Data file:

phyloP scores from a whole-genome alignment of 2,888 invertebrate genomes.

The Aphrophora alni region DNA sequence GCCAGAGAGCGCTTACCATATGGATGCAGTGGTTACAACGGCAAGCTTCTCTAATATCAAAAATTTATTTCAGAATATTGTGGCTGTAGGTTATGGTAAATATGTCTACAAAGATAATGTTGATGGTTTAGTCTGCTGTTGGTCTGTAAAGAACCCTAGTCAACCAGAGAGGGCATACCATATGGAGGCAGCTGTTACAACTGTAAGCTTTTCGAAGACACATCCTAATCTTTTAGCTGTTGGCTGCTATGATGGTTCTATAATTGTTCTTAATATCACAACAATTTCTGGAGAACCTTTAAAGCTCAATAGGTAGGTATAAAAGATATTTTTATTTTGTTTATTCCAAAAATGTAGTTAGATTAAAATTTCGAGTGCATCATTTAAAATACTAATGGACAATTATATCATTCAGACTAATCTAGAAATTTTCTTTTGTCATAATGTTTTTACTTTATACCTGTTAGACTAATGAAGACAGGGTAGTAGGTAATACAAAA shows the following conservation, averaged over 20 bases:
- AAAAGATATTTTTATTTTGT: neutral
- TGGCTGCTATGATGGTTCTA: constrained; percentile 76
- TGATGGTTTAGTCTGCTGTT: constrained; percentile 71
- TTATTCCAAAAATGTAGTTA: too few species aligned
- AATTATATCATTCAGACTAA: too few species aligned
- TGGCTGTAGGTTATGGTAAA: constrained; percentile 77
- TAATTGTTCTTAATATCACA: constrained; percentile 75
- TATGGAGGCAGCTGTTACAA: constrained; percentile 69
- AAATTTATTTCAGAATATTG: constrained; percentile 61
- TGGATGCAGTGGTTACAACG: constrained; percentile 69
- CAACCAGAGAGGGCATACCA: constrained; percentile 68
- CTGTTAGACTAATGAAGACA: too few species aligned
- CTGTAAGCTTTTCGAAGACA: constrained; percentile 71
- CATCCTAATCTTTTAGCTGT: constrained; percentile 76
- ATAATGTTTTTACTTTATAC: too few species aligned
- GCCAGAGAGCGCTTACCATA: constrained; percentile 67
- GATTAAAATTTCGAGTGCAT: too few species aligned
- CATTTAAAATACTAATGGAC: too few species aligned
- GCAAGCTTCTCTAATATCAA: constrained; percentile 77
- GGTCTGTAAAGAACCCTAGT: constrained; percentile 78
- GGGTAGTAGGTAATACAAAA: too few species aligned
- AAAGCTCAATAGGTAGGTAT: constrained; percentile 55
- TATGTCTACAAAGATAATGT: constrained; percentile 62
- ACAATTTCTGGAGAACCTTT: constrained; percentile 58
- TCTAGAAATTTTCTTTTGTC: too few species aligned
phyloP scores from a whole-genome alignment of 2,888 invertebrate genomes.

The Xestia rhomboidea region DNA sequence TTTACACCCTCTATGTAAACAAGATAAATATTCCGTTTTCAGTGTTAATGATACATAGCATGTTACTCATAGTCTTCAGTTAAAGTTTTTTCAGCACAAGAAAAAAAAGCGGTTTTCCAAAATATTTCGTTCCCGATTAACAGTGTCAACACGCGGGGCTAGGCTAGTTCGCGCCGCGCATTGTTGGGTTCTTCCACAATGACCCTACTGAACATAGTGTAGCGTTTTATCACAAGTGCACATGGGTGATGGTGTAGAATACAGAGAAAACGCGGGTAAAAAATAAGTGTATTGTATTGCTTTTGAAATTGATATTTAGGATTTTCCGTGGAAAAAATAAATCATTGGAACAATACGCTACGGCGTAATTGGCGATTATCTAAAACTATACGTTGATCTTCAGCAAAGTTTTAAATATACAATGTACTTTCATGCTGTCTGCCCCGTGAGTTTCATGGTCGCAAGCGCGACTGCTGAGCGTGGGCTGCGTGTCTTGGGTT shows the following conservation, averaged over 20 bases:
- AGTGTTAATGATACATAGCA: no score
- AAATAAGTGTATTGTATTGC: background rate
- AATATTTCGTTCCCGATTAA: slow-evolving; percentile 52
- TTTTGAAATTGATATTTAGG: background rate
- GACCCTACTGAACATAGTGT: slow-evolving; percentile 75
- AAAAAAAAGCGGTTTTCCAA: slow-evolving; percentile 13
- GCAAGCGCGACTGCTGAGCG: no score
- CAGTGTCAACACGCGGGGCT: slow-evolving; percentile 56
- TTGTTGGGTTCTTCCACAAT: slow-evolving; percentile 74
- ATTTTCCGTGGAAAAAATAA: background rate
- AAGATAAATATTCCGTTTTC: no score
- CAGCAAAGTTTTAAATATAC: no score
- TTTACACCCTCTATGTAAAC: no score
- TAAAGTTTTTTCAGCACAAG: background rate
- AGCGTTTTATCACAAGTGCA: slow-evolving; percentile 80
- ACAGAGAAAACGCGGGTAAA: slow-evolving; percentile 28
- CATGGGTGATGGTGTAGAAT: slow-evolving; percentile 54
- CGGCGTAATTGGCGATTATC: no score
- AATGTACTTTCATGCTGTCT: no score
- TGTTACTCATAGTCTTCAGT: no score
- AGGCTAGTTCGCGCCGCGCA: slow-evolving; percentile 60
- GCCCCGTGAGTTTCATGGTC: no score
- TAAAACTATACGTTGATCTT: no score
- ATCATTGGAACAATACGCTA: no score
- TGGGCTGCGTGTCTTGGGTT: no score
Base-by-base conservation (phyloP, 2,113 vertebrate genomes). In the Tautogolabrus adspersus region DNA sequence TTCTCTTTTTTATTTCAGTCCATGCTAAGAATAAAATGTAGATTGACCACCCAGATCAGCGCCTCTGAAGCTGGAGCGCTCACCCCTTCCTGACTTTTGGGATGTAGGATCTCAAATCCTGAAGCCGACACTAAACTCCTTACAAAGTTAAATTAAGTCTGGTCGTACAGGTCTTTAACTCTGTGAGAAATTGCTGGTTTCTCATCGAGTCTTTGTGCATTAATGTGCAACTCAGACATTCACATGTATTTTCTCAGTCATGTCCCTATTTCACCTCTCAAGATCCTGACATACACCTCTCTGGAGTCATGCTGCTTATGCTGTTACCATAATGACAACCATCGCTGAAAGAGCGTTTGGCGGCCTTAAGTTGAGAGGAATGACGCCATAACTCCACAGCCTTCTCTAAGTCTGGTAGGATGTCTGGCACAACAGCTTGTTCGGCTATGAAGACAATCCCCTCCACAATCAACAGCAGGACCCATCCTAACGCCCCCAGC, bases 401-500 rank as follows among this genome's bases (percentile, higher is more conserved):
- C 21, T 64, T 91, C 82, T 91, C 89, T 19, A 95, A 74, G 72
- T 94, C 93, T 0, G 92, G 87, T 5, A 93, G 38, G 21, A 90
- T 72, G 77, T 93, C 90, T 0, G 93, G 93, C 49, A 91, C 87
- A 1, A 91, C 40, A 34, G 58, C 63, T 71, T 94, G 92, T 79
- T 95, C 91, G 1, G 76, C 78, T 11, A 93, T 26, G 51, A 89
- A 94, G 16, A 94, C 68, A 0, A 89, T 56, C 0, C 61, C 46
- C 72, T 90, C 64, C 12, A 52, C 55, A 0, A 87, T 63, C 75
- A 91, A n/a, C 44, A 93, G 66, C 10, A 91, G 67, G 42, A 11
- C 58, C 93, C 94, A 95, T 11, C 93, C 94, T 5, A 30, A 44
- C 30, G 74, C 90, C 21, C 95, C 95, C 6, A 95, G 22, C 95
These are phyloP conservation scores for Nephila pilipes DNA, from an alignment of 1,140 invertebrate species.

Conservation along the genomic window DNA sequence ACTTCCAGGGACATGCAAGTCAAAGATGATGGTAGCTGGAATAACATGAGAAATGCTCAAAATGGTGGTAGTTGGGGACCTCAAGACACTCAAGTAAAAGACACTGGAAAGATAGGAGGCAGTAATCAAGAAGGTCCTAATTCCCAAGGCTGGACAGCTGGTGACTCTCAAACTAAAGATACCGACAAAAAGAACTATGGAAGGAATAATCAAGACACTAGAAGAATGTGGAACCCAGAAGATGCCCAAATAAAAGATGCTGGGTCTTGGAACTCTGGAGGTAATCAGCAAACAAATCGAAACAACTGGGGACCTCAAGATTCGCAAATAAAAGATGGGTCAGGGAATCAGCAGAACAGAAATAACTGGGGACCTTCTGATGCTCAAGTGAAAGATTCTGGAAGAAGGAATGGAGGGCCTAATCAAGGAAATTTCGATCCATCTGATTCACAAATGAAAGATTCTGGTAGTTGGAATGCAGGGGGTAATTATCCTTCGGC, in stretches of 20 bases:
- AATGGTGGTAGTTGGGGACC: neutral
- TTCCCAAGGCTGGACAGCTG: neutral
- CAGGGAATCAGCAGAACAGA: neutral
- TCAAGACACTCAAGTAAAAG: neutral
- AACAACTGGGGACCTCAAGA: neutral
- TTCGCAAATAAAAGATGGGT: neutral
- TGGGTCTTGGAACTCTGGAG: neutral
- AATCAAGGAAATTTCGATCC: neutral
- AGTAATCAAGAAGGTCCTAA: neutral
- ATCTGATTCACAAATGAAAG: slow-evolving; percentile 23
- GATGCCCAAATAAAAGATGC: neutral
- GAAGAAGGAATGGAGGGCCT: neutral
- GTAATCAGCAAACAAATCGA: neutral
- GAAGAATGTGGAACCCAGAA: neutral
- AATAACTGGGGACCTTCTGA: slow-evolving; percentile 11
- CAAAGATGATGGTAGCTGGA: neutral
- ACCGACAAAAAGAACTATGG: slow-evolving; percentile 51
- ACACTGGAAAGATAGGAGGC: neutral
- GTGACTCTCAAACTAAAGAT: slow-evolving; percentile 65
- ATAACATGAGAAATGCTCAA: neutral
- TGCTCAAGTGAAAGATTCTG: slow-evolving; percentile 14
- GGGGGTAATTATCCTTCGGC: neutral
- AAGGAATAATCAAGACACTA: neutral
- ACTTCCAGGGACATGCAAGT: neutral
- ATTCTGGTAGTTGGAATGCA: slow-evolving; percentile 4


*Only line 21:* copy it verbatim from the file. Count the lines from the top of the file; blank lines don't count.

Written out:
- GCAAGCTTCTCTAATATCAA: constrained; percentile 77